3. Obama is my pick because he is, above all things, thoughtful. He's an idealist who doesn't seem to be trapped by his idealism. The problem with most liberals isn't their idealism. It's their hatred for those who disagree with them. They often see the other side of the fence as resulting from strictly evil motivations.

Obama seems willing to try to understand the agenda of all sides and, while certainly trying to manipulate things in his direction, find some kind of acceptable consensus.

 

That would be great if true. Things have become emotional between the parties because of the parity. No longer is one party strongly in the majority. It is a contest or sport now as opposed to doing what is best for the citizens in many respects.

 

Here are the things that are scary to me about Obama:

1. When Ray Nagin originally became mayor of New Orleans he was, basically, a conservative democrat who supported business in a big way. After Katrina he found it necessary to cater to the black population (which, in New Orleans, consists primarily of welfare recipients and crooks) and has never found his way back to sanity.

I hope that no situation would occur that would drive Obama into the arms of the Sharpton and Jackson contingent - but I can't say for sure that he would not.

 

That was one of the weirdest situations because of Katrina. When he first ran he was the candidate of the white voters. After Katrina he realized he needed to be the candidate of the black voters. His transition worked with his "Chocolate City" speech and the overall shoddy campaign of his opponent.

I think if Obama gets in you may see some of the reparations for slavery movement attempt to make him address that issue. How he handles issues like that will set the tone.


 

2. If he is simply too liberal America could slip into the same kind of situations that Jimmy Carter didn't seem equipped to handle. Jimmy was a very good person who just couldn't handle some of the tough work that comes with being president.


 

That is my main concern with Obama. With Hillary there is the Bill presidency to get an idea what to expect. But with Obama it is more of an unknown. McCain would be a sort of Bush-lite. Will voters go with what they know or take a leap of faith?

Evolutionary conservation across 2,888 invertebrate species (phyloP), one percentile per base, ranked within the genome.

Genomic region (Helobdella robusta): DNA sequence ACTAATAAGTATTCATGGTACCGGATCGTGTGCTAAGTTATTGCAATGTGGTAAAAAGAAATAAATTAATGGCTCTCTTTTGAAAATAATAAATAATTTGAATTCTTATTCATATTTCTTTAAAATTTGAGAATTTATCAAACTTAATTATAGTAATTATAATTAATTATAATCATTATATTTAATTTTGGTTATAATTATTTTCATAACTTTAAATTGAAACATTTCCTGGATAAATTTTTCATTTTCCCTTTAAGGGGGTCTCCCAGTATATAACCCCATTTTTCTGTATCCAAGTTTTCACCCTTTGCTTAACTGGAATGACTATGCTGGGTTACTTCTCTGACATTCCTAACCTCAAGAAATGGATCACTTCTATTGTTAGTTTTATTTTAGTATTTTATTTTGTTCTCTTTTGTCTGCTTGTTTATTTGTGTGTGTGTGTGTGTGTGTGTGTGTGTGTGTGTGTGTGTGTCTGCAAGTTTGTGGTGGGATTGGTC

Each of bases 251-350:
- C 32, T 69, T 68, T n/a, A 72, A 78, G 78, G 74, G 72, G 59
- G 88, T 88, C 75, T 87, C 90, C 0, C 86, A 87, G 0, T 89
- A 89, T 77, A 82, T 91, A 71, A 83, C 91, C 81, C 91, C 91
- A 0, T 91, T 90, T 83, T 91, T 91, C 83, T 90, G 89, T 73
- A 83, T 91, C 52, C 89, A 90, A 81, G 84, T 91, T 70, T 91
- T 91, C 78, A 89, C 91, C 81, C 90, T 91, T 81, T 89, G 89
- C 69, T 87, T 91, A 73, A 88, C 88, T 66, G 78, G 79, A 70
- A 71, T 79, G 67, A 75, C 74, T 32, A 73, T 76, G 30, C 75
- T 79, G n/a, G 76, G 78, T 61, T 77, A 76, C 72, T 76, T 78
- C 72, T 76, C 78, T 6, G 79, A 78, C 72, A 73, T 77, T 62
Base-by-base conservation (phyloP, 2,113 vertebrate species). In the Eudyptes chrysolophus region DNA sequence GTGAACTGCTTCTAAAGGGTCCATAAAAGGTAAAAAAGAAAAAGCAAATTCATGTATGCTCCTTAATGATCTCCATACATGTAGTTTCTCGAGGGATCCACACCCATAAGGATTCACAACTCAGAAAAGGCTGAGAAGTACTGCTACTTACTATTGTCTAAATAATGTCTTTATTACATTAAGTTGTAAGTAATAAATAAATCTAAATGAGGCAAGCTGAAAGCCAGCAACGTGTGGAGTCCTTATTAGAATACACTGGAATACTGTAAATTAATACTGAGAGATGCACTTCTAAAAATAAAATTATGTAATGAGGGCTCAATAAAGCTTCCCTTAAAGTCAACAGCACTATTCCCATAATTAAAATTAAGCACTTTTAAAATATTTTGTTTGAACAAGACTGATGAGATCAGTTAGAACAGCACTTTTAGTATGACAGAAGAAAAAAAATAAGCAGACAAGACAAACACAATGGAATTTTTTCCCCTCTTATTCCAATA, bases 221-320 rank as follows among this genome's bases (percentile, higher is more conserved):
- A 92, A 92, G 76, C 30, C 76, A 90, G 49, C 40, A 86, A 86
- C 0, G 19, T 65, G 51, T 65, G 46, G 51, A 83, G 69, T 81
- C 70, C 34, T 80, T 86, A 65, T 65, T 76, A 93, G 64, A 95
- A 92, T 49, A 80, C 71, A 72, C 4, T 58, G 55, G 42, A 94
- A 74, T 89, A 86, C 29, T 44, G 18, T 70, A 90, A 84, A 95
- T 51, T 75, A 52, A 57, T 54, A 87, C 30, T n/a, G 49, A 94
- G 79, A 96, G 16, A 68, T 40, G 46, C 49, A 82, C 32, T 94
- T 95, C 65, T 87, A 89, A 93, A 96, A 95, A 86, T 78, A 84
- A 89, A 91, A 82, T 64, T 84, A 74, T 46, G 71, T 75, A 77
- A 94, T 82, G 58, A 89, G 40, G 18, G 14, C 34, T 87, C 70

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The Wereo

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Date: Apr 18, 2008

Wereo awl the way. That's awl.

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Rising

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Date: Apr 18, 2008

Obama vs. McCain: This should be fascinating. I'm curious to see if these guys actually both take the high road even when the going gets tough for one of them.

I like McCain. Most liberals and fence huggers (I like to think of myself a as relatively left-leaning moderate - what would you say, Art?) are fans of McCain the same way Republicans are fans of Joe Lieberman. If he were a Democrat he would be a non-issue because he doesn't fit in. But it could be very helpful that he's already demonstrated he's willing to cross party lines when the time comes.

I'll post a few issues for discussion regarding the national campaign.

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Mob Ruler

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Date: Apr 18, 2008

squidhammer wrote:

Obama vs. McCain: This should be fascinating. I'm curious to see if these guys actually both take the high road even when the going gets tough for one of them.

I like McCain. Most liberals and fence huggers (I like to think of myself a as relatively left-leaning moderate - what would you say, Art?) are fans of McCain the same way Republicans are fans of Joe Lieberman. If he were a Democrat he would be a non-issue because he doesn't fit in. But it could be very helpful that he's already demonstrated he's willing to cross party lines when the time comes.

I'll post a few issues for discussion regarding the national campaign.




Both Obama and McCain will take the high road while their surrogates sharpen the knives of "Elderly out of touch 100 year war monger cuts taxes for the rich while you die in the street with no healthcare" against "Whack priest terrorist pal sleazy house deal "former" muslim flag pin denier socialist anti-American spouse haver."

Your description of yourself seems correct to me.  smile